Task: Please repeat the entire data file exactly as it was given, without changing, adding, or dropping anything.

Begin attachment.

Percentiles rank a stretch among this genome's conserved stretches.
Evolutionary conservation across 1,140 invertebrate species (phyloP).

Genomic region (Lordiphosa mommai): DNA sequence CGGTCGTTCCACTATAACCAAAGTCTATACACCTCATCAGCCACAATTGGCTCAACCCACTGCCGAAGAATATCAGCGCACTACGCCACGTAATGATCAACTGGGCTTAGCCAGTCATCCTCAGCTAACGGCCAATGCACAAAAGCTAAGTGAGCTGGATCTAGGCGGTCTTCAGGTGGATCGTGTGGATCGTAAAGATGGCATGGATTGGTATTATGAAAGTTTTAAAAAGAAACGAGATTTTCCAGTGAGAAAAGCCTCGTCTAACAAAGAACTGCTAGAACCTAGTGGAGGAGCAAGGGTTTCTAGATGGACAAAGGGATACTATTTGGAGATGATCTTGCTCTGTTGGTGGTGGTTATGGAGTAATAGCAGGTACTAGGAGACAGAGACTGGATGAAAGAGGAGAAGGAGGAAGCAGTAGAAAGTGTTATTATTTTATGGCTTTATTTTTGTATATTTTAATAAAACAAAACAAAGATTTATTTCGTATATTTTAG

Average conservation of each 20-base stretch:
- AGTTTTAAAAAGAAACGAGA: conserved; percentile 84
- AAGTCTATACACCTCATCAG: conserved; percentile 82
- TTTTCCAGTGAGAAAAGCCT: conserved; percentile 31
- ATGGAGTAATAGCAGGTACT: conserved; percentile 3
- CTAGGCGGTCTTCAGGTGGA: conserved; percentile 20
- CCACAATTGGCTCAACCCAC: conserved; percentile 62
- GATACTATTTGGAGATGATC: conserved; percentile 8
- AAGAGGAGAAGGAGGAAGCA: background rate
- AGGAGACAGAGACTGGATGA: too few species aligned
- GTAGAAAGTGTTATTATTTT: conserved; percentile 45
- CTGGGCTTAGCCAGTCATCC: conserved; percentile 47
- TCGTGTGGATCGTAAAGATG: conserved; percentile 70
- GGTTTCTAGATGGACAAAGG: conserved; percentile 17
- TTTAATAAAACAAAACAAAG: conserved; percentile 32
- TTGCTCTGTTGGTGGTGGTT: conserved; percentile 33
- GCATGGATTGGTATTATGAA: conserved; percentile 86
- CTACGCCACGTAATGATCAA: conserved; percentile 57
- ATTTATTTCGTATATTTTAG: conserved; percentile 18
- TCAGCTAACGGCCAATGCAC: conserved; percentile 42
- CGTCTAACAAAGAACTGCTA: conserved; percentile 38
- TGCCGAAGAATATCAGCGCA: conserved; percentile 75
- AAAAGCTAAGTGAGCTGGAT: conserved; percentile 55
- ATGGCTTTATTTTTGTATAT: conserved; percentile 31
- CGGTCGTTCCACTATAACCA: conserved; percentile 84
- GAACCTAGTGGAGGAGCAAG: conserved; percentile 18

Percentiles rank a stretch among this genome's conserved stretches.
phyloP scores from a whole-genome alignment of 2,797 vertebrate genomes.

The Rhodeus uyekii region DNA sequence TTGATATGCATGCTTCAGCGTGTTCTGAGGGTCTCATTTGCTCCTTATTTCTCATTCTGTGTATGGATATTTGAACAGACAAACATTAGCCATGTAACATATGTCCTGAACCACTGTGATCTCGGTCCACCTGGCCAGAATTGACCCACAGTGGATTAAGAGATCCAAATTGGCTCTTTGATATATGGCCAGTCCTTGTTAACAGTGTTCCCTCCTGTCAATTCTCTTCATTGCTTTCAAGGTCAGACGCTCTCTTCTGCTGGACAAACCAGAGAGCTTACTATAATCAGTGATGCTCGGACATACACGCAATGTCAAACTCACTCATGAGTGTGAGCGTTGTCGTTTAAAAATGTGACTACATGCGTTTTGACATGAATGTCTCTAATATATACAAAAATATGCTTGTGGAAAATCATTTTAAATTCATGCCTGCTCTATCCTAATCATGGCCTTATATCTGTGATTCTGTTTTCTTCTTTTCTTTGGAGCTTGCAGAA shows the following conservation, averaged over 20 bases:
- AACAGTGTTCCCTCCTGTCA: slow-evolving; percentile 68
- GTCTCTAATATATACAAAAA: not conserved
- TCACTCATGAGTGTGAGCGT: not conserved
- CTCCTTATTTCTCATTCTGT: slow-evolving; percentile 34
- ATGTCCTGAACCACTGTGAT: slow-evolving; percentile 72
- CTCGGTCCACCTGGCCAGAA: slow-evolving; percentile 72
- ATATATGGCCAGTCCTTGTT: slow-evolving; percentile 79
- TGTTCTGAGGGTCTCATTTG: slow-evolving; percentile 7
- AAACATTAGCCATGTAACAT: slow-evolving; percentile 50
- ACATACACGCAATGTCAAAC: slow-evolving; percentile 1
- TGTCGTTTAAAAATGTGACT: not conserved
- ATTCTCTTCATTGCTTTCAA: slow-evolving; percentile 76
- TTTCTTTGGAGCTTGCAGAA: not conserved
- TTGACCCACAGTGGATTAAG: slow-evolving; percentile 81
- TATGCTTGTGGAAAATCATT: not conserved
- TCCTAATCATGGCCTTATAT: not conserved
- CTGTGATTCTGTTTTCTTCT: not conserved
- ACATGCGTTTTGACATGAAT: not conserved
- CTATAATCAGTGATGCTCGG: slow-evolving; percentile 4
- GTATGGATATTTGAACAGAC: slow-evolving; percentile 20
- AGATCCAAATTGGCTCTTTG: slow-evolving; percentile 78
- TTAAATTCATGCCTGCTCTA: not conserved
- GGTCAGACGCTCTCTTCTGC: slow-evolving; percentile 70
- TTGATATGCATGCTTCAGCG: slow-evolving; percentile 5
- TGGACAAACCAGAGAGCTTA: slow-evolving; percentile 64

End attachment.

Percentiles rank a stretch among this genome's conserved stretches.
Evolutionary conservation across 1,140 invertebrate species (phyloP).

Genomic region (Lordiphosa mommai): DNA sequence CGGTCGTTCCACTATAACCAAAGTCTATACACCTCATCAGCCACAATTGGCTCAACCCACTGCCGAAGAATATCAGCGCACTACGCCACGTAATGATCAACTGGGCTTAGCCAGTCATCCTCAGCTAACGGCCAATGCACAAAAGCTAAGTGAGCTGGATCTAGGCGGTCTTCAGGTGGATCGTGTGGATCGTAAAGATGGCATGGATTGGTATTATGAAAGTTTTAAAAAGAAACGAGATTTTCCAGTGAGAAAAGCCTCGTCTAACAAAGAACTGCTAGAACCTAGTGGAGGAGCAAGGGTTTCTAGATGGACAAAGGGATACTATTTGGAGATGATCTTGCTCTGTTGGTGGTGGTTATGGAGTAATAGCAGGTACTAGGAGACAGAGACTGGATGAAAGAGGAGAAGGAGGAAGCAGTAGAAAGTGTTATTATTTTATGGCTTTATTTTTGTATATTTTAATAAAACAAAACAAAGATTTATTTCGTATATTTTAG

Average conservation of each 20-base stretch:
- AGTTTTAAAAAGAAACGAGA: conserved; percentile 84
- AAGTCTATACACCTCATCAG: conserved; percentile 82
- TTTTCCAGTGAGAAAAGCCT: conserved; percentile 31
- ATGGAGTAATAGCAGGTACT: conserved; percentile 3
- CTAGGCGGTCTTCAGGTGGA: conserved; percentile 20
- CCACAATTGGCTCAACCCAC: conserved; percentile 62
- GATACTATTTGGAGATGATC: conserved; percentile 8
- AAGAGGAGAAGGAGGAAGCA: background rate
- AGGAGACAGAGACTGGATGA: too few species aligned
- GTAGAAAGTGTTATTATTTT: conserved; percentile 45
- CTGGGCTTAGCCAGTCATCC: conserved; percentile 47
- TCGTGTGGATCGTAAAGATG: conserved; percentile 70
- GGTTTCTAGATGGACAAAGG: conserved; percentile 17
- TTTAATAAAACAAAACAAAG: conserved; percentile 32
- TTGCTCTGTTGGTGGTGGTT: conserved; percentile 33
- GCATGGATTGGTATTATGAA: conserved; percentile 86
- CTACGCCACGTAATGATCAA: conserved; percentile 57
- ATTTATTTCGTATATTTTAG: conserved; percentile 18
- TCAGCTAACGGCCAATGCAC: conserved; percentile 42
- CGTCTAACAAAGAACTGCTA: conserved; percentile 38
- TGCCGAAGAATATCAGCGCA: conserved; percentile 75
- AAAAGCTAAGTGAGCTGGAT: conserved; percentile 55
- ATGGCTTTATTTTTGTATAT: conserved; percentile 31
- CGGTCGTTCCACTATAACCA: conserved; percentile 84
- GAACCTAGTGGAGGAGCAAG: conserved; percentile 18

Percentiles rank a stretch among this genome's conserved stretches.
phyloP scores from a whole-genome alignment of 2,797 vertebrate genomes.

The Rhodeus uyekii region DNA sequence TTGATATGCATGCTTCAGCGTGTTCTGAGGGTCTCATTTGCTCCTTATTTCTCATTCTGTGTATGGATATTTGAACAGACAAACATTAGCCATGTAACATATGTCCTGAACCACTGTGATCTCGGTCCACCTGGCCAGAATTGACCCACAGTGGATTAAGAGATCCAAATTGGCTCTTTGATATATGGCCAGTCCTTGTTAACAGTGTTCCCTCCTGTCAATTCTCTTCATTGCTTTCAAGGTCAGACGCTCTCTTCTGCTGGACAAACCAGAGAGCTTACTATAATCAGTGATGCTCGGACATACACGCAATGTCAAACTCACTCATGAGTGTGAGCGTTGTCGTTTAAAAATGTGACTACATGCGTTTTGACATGAATGTCTCTAATATATACAAAAATATGCTTGTGGAAAATCATTTTAAATTCATGCCTGCTCTATCCTAATCATGGCCTTATATCTGTGATTCTGTTTTCTTCTTTTCTTTGGAGCTTGCAGAA shows the following conservation, averaged over 20 bases:
- AACAGTGTTCCCTCCTGTCA: slow-evolving; percentile 68
- GTCTCTAATATATACAAAAA: not conserved
- TCACTCATGAGTGTGAGCGT: not conserved
- CTCCTTATTTCTCATTCTGT: slow-evolving; percentile 34
- ATGTCCTGAACCACTGTGAT: slow-evolving; percentile 72
- CTCGGTCCACCTGGCCAGAA: slow-evolving; percentile 72
- ATATATGGCCAGTCCTTGTT: slow-evolving; percentile 79
- TGTTCTGAGGGTCTCATTTG: slow-evolving; percentile 7
- AAACATTAGCCATGTAACAT: slow-evolving; percentile 50
- ACATACACGCAATGTCAAAC: slow-evolving; percentile 1
- TGTCGTTTAAAAATGTGACT: not conserved
- ATTCTCTTCATTGCTTTCAA: slow-evolving; percentile 76
- TTTCTTTGGAGCTTGCAGAA: not conserved
- TTGACCCACAGTGGATTAAG: slow-evolving; percentile 81
- TATGCTTGTGGAAAATCATT: not conserved
- TCCTAATCATGGCCTTATAT: not conserved
- CTGTGATTCTGTTTTCTTCT: not conserved
- ACATGCGTTTTGACATGAAT: not conserved
- CTATAATCAGTGATGCTCGG: slow-evolving; percentile 4
- GTATGGATATTTGAACAGAC: slow-evolving; percentile 20
- AGATCCAAATTGGCTCTTTG: slow-evolving; percentile 78
- TTAAATTCATGCCTGCTCTA: not conserved
- GGTCAGACGCTCTCTTCTGC: slow-evolving; percentile 70
- TTGATATGCATGCTTCAGCG: slow-evolving; percentile 5
- TGGACAAACCAGAGAGCTTA: slow-evolving; percentile 64